1.Hormonal contraception provides ovulation suppression and eventually this correlates with overall hormone control as well. Hormones have the ability to affect weight, affect weight gain, affect weight loss, and cause fluid shifts that ultimately shouldn’t alter the scale; and all these weight issues can affect the hormonal levels in turn. As your plans for reproduction and contraception change, we suggest that you come to discuss both nutritional management and contraception.
2. When the blood level of your contraceptive hormones change, the effect in a woman can be that she sees change in both her symptoms and even effectiveness of her pills. If levels of your hormonal contraception dip low escape ovulation can occur, and this is how the production of estrogen, progesterone and testosterone from the ovaries can alter weight, as well as hormonal changes that cause a patient to develop bleeding or other undesirable side effects, such as pregnancy.
3. As hormone levels fluctuate the effects on weight will vary. The levels have been known to change secondary to medications such as antibiotics or other medicines, and some foods could cause issues. At the time of vomiting or other minor illnesses, you may not actually get the full dosage of medicine absorbed. It’s an important subject to discuss with your gyno.
4. If your hormonal concentration changes your response to insulin, changes your cortisol levels, causes you to have higher blood pressure, or changes your thyroid hormone levels, then weight consequences are possible.
5. Women who are extremely overweight present challenges to hormonal contraception. Not only because many methods have not properly studied large groups of large patients, but the obese patient also has greater blood volume in which the hormones in contraceptive methods is distributed. This in effect will decrease their blood level and could put them at greater jeopardy of getting an unplanned pregnancy. When obese patients have surgery, the changes in how they absorb food and medication, as well rapid weight transition can put a woman at greater risk of hormonal level fluctuations from her contraception. Since over 1/3 of us American women are obese, this subject of how they fair on hormonal contraception, is a common cause for concern among gynos.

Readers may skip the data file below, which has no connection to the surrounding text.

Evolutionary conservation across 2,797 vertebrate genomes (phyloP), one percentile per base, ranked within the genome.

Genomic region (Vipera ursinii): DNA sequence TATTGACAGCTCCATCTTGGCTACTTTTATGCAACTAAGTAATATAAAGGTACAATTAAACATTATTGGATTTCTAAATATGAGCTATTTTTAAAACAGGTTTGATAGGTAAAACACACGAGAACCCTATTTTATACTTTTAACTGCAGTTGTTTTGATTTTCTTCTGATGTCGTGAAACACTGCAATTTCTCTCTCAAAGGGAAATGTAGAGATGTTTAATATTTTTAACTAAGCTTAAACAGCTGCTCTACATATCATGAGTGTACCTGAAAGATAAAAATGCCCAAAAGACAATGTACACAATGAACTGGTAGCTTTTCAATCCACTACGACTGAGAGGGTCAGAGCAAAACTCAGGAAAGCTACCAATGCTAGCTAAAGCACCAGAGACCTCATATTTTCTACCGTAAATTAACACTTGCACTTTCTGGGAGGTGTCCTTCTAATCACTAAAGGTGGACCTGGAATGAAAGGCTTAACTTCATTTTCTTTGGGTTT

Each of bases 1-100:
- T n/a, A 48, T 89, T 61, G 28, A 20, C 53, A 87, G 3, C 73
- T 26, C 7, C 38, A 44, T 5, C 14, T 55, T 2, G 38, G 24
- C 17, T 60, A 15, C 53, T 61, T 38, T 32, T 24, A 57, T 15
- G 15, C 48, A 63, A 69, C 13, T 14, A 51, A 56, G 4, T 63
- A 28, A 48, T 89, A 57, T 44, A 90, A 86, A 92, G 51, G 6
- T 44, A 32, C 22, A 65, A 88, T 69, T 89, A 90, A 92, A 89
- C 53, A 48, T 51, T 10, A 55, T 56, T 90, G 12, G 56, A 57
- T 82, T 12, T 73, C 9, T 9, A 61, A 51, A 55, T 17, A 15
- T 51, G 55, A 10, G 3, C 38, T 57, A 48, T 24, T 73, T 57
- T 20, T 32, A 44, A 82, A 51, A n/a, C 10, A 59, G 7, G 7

6. At Women’s Health Practice we suggest the option of using the NuvaRing contraception or the patch both of which should have a more consistent blood level, rather than the oral contraceptive pill which might not be absorbed as well in the patient who has been banded or whom has had gastric banding.
7. The American Congress of Obstetricians and Gynecologists stated that there “patients who have had bariatric surgery should consider non-hormonal methods” such as ParaGard or Essure, or barrier methods of contraception. So there are choices, but we will have to see what direction some of the studies go. In a recent editorial in Contraception by Zaher Merhi from the University of Vermont College of Medicine, it is pointed out that studies of blood levels need to be done, especially for the popular method of IUD with the hormone levonorgesterel: Mirena. Until these studies are done, you need to work closely with your gyno as your weight changes so that you can be protected from pregnancy when you aren’t prepared, and prepared the best when you are ready for pregnancy. And then once pregnant if you have had weight loss or bariatric surgery there are other nutritional considerations.